by Ellis Peters
This is actually one of my favorite Cadfael books, and I’m not sure that I can exactly describe why. I won’t try to describe the entire story, but towards the beginning of the book, a monk, Brother Humilis, comes to stay at the Abbey of Saint Peter and Saint Paul. While not an old man, he fought in the Crusades and was terribly injured there. And though he was somewhat recovered, he is still dying, slowly. Traveling with him is another brother, Brother Fidelis. Though mute, Fidelis shows his devotion to Humilis through his constant, tender service.
There is just something so very beautiful about this friendship, about the care that Fidelis gives, and the gracious and humble way in which Humilis receives it. This man who was once a great and famous soldier, now reduced to a shadow of his former self, who laid aside even his name (for Humilis was not his name in the world) and accepted the burdens he was given–this man is a profound example of one who is willing to receive, even with thankfulness and praise, God’s will. And Fidelis–simple, quiet, constant service, the every-day laying aside of himself to give to one he loves.
The other stories that are woven throughout this book are thoughtful as well, exploring love and loss and lust and courage and sacrifice and forgiveness. I have a bit more to say about this, but cannot do so without spoilers, so the rest will be below the line. :-)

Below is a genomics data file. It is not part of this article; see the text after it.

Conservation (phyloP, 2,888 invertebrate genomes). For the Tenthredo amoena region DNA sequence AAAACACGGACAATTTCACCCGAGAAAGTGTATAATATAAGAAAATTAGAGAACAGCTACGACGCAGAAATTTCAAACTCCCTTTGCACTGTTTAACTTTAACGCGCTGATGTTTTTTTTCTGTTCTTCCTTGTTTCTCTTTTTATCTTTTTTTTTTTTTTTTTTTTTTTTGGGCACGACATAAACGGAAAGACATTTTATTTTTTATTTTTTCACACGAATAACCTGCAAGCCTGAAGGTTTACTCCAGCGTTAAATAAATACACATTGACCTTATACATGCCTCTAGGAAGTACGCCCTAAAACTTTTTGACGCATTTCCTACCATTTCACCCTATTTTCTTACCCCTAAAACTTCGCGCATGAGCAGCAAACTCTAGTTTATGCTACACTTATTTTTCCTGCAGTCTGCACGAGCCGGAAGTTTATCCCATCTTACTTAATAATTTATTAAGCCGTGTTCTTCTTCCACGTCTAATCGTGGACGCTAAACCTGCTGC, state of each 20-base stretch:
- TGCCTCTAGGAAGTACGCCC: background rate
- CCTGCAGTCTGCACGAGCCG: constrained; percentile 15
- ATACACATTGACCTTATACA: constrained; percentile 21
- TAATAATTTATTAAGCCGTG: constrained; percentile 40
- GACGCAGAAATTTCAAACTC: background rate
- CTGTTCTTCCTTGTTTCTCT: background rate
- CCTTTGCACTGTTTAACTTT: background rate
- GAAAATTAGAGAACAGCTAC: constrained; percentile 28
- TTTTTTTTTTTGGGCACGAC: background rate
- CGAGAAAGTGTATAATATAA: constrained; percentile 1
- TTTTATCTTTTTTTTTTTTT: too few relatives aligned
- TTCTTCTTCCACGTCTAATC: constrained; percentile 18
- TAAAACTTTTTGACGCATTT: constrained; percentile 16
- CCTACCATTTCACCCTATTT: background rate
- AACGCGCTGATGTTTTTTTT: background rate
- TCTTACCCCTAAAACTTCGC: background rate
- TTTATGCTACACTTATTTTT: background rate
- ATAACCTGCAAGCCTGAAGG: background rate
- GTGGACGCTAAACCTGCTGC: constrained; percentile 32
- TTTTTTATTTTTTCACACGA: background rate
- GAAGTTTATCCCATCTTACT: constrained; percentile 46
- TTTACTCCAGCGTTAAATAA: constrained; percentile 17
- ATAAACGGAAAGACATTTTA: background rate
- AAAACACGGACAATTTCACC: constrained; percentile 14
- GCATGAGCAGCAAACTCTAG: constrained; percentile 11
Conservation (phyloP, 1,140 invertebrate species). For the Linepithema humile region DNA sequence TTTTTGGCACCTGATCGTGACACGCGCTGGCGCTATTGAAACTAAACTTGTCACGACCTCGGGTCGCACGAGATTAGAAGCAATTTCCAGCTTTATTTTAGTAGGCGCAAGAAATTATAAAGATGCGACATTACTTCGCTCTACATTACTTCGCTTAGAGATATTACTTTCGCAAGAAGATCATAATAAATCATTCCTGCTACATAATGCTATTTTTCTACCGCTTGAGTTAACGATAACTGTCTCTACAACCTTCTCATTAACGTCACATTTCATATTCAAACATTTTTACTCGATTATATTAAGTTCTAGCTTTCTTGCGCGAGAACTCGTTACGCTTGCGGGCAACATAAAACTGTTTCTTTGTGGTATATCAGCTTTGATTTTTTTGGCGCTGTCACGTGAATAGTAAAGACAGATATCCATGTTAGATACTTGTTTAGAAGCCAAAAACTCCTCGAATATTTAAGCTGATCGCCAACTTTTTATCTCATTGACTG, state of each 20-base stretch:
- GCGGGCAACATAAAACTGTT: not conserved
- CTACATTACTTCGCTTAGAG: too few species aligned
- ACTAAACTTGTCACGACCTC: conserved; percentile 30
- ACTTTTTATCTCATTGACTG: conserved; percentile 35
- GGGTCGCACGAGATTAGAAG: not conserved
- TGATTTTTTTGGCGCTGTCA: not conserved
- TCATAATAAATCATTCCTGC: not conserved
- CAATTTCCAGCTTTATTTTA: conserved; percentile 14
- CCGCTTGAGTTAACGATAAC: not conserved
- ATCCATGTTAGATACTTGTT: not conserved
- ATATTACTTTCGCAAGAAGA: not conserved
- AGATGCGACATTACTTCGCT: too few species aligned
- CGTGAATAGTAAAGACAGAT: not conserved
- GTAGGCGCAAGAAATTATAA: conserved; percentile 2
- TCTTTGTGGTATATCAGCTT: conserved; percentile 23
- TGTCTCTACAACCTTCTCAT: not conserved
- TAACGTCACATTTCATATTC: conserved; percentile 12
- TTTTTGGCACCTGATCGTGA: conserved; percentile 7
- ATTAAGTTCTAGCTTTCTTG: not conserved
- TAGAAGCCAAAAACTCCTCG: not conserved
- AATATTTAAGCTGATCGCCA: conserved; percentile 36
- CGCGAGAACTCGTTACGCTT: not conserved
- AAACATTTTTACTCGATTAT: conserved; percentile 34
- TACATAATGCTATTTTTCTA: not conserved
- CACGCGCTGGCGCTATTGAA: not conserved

We find, during the story, that Godfrid Marescot (who later becomes Humilis) had not thought to ever marry, for he was a younger brother and had no need to produce an heir. But just before he left for battle, his brother died. And so Marescot was pledged to marry a girl on his return. As that would not be for several years, a decade even, perhaps, he chose a girl who was only around ten at the time, a common enough practice in 1141 England.
And so, Marescot goes to battle, and is wounded there–while Peters isn’t explicit, it’s implied that the injury was to his groin area, leaving him unable to produce children. Because of this, Marescot releases his affianced bride, whom he has not seen since she was a child, from her betrothal, and enters the monastery, becoming the quiet Brother Humilis. Through the twists and turns of the story, we discover that the bride, thought to have traveled safely to take her vows and become a nun, actually never arrived at her abbey, and thus has been missing for three years. By the end of the story, we have learned that Brother Fidelus is actually that bride, who grew up knowing of and admiring and future husband, full of reverent hero-worship. Despite the differences in their ages, she yearned to be a good wife to him. And so, she disguised herself as a young man (with the help of an old and trusted servant, who was supposed to be escorting her to the abbey) and became Brother Fidelis, willingly taking on years of silence and disguise in order to serve the man she considered her husband.
The very end of the book quotes from the Scripture, when Saint Paul reminds us that the marriage of a man and a woman is ‘an excellent mystery,’ and suddenly the title of this book, which initially seems like a bit of a cop-out (calling a mystery an excellent mystery? Really?) becomes beautiful and poignant.
This entire book is just so deep and rich in its exploration of humanity, frailty, failure, triumph, and love–it’s incredibly beautiful. I cannot recommend these books highly enough.